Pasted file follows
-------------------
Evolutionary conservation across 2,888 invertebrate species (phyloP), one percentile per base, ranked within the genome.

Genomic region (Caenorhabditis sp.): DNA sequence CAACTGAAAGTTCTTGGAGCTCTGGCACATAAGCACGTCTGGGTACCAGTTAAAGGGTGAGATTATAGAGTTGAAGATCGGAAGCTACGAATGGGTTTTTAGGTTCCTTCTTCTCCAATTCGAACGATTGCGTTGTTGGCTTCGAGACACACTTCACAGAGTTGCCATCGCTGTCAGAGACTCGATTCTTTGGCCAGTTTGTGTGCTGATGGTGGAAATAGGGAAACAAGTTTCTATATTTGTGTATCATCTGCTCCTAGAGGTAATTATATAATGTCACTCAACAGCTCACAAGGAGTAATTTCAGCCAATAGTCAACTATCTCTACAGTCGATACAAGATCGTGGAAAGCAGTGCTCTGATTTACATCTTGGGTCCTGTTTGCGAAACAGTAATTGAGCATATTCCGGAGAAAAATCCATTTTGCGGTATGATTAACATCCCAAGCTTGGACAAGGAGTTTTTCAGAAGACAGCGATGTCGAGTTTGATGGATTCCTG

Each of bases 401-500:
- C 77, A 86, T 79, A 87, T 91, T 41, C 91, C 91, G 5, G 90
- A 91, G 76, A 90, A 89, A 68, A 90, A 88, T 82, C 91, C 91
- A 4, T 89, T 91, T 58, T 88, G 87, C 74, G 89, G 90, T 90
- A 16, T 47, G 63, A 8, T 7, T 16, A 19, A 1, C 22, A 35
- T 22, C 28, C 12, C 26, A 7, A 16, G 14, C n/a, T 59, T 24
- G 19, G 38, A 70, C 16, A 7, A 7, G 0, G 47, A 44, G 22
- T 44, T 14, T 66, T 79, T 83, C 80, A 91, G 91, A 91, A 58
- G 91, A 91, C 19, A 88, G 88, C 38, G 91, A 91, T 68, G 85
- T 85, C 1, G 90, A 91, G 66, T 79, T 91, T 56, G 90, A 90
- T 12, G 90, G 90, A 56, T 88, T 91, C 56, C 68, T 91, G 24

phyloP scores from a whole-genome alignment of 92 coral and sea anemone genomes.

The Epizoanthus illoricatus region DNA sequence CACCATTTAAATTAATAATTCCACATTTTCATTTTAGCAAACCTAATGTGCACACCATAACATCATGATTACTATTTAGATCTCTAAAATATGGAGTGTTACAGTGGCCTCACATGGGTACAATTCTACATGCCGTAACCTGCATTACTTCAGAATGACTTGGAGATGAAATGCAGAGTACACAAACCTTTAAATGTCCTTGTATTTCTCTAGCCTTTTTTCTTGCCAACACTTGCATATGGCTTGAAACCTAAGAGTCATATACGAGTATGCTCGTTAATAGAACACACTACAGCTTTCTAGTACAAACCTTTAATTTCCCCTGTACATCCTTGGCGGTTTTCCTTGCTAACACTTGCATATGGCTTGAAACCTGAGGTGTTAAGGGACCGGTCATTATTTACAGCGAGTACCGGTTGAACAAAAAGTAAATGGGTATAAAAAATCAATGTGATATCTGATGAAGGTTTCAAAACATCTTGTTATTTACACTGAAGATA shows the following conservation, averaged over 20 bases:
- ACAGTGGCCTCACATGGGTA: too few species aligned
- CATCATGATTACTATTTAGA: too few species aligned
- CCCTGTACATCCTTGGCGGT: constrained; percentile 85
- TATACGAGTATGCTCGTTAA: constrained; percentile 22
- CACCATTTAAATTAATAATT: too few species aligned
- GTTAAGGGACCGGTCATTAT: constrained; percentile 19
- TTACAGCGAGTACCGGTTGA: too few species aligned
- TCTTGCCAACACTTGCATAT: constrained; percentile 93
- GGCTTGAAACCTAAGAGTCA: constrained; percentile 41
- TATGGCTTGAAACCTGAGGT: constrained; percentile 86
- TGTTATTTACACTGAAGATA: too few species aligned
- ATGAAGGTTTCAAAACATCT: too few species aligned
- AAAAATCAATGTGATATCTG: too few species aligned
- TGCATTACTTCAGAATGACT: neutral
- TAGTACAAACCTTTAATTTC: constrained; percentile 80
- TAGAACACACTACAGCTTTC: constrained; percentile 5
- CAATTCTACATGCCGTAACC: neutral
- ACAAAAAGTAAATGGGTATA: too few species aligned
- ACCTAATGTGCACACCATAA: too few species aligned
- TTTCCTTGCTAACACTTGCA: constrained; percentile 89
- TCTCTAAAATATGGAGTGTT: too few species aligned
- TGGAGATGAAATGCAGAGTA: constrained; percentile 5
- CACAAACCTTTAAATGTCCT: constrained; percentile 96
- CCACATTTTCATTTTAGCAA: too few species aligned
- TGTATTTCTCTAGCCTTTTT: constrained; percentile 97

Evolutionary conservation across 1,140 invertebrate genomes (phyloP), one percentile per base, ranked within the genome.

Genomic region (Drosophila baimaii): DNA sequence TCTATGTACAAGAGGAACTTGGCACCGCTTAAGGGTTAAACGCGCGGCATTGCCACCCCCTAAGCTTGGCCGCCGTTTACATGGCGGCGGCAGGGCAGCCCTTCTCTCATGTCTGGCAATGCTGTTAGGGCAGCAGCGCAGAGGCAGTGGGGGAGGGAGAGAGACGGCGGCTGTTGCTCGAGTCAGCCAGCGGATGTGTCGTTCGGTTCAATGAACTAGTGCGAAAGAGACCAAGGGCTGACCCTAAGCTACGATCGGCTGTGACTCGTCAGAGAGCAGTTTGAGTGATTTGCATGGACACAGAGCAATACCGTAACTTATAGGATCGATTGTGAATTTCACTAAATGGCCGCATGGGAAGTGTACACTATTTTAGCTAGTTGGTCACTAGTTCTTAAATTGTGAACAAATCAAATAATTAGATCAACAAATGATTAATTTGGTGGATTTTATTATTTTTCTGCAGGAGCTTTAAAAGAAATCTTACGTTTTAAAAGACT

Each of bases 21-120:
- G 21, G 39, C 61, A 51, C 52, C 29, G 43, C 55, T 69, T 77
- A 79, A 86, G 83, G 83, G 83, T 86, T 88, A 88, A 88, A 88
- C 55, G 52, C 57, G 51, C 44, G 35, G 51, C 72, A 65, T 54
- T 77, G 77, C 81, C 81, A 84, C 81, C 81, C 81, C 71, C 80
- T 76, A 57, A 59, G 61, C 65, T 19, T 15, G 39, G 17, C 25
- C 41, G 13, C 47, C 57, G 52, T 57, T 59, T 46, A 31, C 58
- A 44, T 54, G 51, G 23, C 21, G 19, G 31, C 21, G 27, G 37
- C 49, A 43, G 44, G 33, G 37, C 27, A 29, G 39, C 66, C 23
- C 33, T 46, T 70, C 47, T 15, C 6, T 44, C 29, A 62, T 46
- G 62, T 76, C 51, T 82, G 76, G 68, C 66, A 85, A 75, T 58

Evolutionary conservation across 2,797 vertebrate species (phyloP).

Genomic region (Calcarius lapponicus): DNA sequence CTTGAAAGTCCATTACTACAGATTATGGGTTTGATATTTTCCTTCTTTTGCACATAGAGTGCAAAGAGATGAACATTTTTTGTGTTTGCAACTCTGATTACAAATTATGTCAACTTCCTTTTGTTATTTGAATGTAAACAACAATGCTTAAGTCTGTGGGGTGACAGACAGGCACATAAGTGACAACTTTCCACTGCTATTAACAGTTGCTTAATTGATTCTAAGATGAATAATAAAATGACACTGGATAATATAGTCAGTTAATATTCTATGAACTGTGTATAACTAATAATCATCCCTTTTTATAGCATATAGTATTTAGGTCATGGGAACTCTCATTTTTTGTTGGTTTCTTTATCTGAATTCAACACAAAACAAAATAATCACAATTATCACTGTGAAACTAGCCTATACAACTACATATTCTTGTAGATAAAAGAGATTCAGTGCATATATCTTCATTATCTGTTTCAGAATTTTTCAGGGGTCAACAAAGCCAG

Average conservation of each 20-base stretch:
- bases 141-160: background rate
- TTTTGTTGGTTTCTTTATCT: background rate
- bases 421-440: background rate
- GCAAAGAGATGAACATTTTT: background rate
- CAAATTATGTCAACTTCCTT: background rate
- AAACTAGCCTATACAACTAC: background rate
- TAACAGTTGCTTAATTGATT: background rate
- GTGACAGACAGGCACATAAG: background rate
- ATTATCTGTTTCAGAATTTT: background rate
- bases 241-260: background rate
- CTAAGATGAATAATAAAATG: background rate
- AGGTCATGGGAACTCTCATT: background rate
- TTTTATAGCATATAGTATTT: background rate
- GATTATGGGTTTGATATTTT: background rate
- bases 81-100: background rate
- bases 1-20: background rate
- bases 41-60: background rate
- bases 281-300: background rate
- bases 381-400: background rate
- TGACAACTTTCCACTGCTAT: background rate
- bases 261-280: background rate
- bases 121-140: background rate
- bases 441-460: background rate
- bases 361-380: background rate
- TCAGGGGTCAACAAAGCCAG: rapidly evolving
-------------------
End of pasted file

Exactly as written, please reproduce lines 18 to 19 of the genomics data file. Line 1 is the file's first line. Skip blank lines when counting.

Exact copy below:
- CCCTGTACATCCTTGGCGGT: constrained; percentile 85
- TATACGAGTATGCTCGTTAA: constrained; percentile 22